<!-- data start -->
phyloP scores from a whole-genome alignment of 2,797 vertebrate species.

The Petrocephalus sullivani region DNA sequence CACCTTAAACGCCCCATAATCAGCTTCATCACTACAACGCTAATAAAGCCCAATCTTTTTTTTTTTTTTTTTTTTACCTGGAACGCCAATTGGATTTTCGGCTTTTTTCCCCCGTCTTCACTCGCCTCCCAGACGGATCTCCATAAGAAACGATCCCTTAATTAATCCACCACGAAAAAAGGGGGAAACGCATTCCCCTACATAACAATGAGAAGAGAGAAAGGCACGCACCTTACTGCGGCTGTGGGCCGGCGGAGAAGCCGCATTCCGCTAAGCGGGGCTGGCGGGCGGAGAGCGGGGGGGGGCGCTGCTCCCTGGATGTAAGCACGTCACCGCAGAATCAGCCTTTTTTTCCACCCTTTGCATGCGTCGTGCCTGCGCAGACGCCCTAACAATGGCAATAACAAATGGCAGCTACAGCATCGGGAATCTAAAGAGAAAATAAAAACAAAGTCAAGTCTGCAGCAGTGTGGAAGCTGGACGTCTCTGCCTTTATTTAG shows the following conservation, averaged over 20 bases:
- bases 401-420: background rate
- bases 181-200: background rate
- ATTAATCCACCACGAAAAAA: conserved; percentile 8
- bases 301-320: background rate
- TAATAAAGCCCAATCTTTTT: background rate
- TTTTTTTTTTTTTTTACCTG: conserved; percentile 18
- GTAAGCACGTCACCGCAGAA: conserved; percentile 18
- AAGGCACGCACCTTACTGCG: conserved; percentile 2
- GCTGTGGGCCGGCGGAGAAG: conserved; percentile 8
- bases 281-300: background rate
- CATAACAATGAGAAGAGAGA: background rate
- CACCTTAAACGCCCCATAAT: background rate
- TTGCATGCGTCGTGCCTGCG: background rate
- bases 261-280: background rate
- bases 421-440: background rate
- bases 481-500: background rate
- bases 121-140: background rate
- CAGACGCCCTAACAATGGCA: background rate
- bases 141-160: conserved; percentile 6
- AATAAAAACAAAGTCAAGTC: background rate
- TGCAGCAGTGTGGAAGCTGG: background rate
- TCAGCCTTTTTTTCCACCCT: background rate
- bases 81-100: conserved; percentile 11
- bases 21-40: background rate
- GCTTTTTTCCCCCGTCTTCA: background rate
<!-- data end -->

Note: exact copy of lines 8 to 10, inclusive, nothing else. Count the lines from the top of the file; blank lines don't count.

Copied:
- TTTTTTTTTTTTTTTACCTG: conserved; percentile 18
- GTAAGCACGTCACCGCAGAA: conserved; percentile 18
- AAGGCACGCACCTTACTGCG: conserved; percentile 2